Further Croatian consolidation expected by Lactalis French dairy group Lactalis could be set for further investment in Croatian Subsidiary Dukat, according to local news reports. The reports suggest that the group will spend an additional €5m worth of investment over the next 18 months to expand capacity for milk production. In March, Lactalis acquired a 91.5 per cent stake in Dukat as part of its plans to enter the country's growing dairy sector through innovation in the market place. Croatian milk sales are expected to see strong growth over the coming years, particularly for processors that are able to tap into a growing trend for milk that can retain a longer life. China Mengniu Dairy reveals growth ambitions China Mengniu Dairy Company has revealed it plans for greater technological advancements in its operations to produce higher value functional goods it says can help transform the country into the world's largest supplier of dairy products. As part of the focus, the company added it would also work with its milk suppliers over enhancing the quality of their output. The announcement was made in an interim trading statement by the group, which posted a 32.8 per cent in increase for revenues on the back of development for higher value brands and improved marketing. The company said that it now holds a 25.1 per cent share of the liquid milk market in the country, excluding the milk drinks and yoghurt category, pointing to figures released by ACNielsen in June 2007. Heritage foods buy Vikram dairy Indian group Heritage foods has acquired local processor Vikram dairy, to extend its presence in the country's dairy production, according to news reports. The acquisition, which was made for an undisclosed sum, will allow the group to expand the group's production and distribution capacity in the country. Lancet paper is all hot air, says consumer group An opinion piece in British medical journal The Lancet, which suggests that a global reduction in consumption of animal-derived products is needed to reduce the affects of climate change, has been dismissed by a US consumer group. David Martosko, research director for the Center for Consumer Freedom was unconvinced by the publication's arguments, suggesting, in a roundabout way, that there were more pressing concerns for industry to deal with. "Something doesn't smell quite right here," he stated. "It's sad that a few scientists truly believe cow flatulence is the biggest threat to humanity." Though welcoming a less gassy alternative to current cattle stocks, Martosko added that it was unrealistic to expect consumers to abandon meat. "If someone can breed livestock that emits less methane, I'm all for it," he stated "But consumers are never going to give up their steaks, milkshakes, and drumsticks."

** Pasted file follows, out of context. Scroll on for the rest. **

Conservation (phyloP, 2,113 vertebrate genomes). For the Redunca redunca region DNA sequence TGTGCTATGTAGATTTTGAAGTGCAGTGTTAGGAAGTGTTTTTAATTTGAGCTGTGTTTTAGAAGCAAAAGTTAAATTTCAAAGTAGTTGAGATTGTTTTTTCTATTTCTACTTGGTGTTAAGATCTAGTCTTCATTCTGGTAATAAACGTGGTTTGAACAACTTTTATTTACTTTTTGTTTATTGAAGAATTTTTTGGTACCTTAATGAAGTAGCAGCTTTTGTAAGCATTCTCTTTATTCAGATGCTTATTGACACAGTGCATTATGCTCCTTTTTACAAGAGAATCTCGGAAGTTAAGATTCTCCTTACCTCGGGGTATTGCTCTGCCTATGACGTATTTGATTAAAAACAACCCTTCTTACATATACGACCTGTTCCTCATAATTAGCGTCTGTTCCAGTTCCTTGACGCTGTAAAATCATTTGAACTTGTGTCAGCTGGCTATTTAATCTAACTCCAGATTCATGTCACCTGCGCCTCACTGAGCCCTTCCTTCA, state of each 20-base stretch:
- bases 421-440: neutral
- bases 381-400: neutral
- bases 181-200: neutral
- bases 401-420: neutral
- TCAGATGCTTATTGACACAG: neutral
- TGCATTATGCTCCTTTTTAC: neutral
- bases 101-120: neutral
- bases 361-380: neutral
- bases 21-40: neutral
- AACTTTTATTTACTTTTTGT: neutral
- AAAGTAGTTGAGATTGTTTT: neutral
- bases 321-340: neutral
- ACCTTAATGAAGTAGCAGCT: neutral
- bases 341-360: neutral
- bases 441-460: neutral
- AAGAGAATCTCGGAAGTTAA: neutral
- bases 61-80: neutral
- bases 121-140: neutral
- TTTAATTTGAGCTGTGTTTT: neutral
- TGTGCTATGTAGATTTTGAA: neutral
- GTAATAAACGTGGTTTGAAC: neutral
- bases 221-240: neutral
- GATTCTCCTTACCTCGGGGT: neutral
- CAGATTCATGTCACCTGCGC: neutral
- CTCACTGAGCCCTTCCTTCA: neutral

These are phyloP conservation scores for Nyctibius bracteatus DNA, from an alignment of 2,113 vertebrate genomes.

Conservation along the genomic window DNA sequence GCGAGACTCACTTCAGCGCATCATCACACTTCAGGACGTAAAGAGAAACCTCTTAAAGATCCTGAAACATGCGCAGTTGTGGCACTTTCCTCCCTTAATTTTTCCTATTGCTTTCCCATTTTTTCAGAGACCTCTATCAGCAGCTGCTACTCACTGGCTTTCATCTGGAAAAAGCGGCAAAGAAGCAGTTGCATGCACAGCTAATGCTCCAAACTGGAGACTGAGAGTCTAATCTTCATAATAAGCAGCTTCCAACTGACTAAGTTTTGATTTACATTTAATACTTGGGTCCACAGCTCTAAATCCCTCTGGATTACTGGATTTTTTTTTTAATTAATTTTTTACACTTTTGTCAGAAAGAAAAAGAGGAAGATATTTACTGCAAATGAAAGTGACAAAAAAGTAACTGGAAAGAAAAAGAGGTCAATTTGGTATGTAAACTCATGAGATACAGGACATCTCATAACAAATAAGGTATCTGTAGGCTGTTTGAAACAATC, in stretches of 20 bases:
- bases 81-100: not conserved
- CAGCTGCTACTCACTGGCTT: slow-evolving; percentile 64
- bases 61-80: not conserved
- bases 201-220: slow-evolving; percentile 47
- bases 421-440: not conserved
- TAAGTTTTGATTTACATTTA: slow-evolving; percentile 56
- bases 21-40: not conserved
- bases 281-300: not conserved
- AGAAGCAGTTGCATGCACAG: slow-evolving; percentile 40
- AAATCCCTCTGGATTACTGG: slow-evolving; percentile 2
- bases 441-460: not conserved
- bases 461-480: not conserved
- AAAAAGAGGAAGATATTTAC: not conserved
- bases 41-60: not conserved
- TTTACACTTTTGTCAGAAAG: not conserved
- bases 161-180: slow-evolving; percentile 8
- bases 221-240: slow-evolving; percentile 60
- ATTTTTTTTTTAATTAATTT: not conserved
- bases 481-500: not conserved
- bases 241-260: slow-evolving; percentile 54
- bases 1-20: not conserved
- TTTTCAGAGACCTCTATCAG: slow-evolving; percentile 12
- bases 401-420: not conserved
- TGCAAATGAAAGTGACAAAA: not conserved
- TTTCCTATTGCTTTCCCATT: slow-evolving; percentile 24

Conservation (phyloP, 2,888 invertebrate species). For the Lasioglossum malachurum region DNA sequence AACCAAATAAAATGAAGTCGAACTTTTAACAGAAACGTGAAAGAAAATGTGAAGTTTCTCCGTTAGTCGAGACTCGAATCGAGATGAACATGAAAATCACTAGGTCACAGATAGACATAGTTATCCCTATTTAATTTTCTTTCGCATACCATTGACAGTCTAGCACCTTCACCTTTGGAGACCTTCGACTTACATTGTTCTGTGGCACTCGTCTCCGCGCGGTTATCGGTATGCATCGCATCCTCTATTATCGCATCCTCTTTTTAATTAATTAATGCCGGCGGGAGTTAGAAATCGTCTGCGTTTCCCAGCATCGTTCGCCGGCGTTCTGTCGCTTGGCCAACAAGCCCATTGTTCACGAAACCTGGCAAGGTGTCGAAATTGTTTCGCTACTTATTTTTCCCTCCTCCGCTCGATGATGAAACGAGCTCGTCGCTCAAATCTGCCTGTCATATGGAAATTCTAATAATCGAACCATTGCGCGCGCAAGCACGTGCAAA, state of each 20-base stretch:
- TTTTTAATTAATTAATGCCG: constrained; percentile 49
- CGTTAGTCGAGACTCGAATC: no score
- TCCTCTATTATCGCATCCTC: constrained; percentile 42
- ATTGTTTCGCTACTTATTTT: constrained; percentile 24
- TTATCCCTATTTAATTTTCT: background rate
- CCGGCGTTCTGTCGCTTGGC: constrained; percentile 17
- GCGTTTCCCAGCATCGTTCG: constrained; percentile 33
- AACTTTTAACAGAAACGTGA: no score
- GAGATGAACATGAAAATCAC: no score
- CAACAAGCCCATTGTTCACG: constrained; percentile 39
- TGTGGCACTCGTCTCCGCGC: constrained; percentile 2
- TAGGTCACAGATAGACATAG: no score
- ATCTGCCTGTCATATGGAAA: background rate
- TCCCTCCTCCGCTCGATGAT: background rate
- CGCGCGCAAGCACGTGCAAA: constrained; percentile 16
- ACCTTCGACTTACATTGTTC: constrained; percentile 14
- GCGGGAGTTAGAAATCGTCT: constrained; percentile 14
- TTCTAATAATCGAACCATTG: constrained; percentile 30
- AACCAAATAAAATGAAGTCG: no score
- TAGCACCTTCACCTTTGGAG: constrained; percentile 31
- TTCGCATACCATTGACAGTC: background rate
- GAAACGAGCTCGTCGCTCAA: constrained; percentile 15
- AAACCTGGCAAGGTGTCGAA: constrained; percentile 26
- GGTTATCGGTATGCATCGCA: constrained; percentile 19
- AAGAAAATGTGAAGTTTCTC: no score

In this week's industry round up, there is acquisition fever afoot as a number of dairy group's aim to expand globally into emerging markets, and the environmental danger of cow flatulence is played down by a US consumer group.